Arab painting, preserved mainly in manuscript illustrations of the 12th to 14th centuries, is here treated as an artistic corpus fully deserving of appreciation in its own terms, and not as a mere precursor to Persian painting. The book assembles papers by a distinguished list of scholars that illuminate the variety of material that survives in scientific as well as literary manuscripts. Because of the contexts in which the paintings appear, a major theoretical concern is, precisely, the relationship of painting to text. It rejects earlier scholarly habits of analysing paintings in isolation, and proposes the integration of text and image as a more satisfactory framework within which to elucidate the characteristics and functions of this impressive body of work.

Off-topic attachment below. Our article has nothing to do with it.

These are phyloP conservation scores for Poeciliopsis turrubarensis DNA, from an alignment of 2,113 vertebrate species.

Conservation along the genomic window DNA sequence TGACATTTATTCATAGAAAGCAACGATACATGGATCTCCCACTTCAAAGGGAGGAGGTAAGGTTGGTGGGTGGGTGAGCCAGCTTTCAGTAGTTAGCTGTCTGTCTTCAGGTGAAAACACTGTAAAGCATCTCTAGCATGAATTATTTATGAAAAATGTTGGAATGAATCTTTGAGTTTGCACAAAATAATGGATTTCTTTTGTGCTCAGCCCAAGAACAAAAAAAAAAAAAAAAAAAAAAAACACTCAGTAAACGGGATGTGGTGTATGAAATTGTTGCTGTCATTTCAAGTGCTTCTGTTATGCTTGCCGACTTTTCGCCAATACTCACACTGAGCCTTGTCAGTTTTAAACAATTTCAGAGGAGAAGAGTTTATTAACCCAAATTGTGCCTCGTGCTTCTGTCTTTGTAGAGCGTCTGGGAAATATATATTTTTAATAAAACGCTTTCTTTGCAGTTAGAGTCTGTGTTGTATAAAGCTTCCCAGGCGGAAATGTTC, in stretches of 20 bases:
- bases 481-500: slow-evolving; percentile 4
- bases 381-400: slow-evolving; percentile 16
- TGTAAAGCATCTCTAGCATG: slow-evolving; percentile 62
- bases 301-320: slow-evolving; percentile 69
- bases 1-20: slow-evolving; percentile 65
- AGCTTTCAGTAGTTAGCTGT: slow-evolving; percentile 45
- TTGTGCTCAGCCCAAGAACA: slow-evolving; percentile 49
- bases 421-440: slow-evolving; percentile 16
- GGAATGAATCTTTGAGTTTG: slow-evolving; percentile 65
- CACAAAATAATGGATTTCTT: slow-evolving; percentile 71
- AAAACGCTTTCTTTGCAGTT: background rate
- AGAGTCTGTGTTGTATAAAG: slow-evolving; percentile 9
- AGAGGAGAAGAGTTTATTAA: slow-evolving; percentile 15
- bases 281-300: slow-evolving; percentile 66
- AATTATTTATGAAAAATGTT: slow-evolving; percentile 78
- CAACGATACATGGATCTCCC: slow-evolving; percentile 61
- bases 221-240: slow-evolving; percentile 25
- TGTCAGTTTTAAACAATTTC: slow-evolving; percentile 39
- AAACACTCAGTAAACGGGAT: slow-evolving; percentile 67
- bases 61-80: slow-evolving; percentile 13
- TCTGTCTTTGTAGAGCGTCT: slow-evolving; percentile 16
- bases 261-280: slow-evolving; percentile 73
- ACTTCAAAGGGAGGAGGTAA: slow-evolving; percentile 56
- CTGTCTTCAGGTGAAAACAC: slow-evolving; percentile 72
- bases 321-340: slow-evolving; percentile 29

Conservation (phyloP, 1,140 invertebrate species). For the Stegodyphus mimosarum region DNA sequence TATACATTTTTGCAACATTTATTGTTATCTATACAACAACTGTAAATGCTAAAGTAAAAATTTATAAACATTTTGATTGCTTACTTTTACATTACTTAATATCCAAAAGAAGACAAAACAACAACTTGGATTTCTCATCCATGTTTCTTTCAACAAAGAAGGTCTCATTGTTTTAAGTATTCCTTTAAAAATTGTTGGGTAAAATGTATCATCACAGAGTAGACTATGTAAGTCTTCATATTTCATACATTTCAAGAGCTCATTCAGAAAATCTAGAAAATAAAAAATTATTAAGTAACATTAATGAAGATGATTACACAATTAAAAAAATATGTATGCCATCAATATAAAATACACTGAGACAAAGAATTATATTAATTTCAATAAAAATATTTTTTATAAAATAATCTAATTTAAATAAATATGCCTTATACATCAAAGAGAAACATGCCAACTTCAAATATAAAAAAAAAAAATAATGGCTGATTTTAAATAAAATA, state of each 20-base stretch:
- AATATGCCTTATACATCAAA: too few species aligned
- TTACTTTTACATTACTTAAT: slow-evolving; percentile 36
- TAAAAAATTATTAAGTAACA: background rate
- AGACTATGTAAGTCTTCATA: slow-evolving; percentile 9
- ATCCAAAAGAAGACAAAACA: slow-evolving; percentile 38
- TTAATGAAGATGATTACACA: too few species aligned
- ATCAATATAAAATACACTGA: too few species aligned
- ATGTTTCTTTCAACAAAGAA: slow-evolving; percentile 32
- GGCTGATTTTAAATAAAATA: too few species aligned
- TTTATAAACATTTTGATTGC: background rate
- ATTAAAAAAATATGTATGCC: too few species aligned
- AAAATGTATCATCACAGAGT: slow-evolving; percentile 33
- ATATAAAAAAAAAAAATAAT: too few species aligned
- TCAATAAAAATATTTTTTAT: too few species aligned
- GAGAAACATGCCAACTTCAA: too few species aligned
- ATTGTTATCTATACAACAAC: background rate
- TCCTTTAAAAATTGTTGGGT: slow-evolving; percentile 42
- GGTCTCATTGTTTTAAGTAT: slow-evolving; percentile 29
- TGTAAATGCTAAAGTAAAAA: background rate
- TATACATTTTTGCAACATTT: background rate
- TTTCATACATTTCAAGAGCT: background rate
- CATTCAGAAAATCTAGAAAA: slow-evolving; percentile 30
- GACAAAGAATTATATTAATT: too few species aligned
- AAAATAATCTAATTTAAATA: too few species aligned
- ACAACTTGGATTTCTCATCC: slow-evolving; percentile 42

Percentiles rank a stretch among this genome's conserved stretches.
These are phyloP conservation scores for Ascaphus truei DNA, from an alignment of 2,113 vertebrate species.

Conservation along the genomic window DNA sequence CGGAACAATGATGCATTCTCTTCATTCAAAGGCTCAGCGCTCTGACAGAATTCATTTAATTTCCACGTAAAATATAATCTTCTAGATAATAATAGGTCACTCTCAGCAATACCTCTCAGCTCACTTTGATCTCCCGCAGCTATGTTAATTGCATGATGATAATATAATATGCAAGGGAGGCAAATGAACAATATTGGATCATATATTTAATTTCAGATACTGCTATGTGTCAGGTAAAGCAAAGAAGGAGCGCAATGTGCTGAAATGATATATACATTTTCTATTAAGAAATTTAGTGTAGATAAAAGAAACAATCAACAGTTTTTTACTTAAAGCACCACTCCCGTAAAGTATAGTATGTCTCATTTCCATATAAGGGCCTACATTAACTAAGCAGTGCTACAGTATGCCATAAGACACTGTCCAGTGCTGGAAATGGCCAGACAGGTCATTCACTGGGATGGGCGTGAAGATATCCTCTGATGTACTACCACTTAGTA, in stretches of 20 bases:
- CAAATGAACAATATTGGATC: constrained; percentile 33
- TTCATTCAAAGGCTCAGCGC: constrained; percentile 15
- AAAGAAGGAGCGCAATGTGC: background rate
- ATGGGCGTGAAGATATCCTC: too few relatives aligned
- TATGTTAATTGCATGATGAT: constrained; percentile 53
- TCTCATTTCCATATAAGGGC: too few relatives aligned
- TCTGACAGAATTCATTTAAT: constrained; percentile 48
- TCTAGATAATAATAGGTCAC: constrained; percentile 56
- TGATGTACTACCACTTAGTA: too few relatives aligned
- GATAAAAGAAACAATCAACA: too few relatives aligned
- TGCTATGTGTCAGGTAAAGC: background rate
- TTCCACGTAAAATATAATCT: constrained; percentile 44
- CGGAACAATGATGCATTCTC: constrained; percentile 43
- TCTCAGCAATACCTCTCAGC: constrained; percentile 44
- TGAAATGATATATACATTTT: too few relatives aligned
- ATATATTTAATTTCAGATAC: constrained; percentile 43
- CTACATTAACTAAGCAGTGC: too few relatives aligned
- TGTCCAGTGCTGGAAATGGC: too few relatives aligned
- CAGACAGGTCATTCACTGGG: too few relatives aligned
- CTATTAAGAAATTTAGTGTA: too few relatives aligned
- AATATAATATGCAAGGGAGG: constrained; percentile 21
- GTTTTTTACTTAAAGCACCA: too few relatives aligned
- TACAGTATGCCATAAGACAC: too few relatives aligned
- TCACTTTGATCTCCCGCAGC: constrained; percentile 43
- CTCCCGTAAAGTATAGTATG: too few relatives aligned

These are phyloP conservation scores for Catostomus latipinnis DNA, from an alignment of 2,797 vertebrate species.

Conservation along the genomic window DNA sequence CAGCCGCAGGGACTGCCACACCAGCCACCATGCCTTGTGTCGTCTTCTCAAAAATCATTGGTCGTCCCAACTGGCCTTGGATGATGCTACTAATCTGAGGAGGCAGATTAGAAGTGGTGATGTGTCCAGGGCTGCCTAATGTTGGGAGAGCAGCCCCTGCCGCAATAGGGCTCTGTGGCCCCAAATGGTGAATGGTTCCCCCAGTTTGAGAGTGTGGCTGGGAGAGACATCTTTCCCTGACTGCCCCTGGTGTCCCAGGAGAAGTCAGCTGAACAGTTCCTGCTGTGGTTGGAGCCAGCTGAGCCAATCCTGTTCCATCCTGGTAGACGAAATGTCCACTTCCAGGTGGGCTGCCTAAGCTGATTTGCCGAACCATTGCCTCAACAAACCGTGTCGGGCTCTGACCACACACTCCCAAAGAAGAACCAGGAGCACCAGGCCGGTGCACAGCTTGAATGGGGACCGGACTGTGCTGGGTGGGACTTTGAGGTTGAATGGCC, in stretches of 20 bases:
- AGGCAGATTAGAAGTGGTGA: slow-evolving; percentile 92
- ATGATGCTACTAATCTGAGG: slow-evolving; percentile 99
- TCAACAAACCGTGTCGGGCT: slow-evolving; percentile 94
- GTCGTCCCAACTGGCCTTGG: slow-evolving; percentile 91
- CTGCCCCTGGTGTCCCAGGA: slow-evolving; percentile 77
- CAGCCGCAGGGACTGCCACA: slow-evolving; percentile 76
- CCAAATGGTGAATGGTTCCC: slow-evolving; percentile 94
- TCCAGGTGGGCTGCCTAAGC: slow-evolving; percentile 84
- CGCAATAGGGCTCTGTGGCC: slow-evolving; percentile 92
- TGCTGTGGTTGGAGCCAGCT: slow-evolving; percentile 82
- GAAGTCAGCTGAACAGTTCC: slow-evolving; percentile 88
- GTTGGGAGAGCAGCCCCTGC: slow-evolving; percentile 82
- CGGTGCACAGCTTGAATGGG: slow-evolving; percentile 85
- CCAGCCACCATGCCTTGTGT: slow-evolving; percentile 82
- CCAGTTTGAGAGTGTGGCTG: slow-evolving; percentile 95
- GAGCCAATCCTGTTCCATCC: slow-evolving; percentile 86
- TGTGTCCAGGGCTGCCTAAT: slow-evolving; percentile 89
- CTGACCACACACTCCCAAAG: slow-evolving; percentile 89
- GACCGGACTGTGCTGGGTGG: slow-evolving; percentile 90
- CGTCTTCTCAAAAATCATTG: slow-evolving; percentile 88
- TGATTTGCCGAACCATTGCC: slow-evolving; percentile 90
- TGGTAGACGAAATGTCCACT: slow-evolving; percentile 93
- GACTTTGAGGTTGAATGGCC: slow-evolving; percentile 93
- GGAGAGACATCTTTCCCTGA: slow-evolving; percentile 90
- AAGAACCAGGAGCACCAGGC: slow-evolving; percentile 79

Anna Contadini, PhD (1992) in Islamic Art, SOAS, London University, where she is Reader in Islamic Art. Her publications include
Fatimid Art at the Victoria and Albert Museum (V&A 1998) and numerous works on Islamic manuscripts, artefacts, and artistic exchanges between Europe and the Middle East.
Scholars and students of Arab painting, Islamic art, Islamic scientific and literary manuscripts, the relationship between Islam and Medieval Europe, manuscript and medieval studies.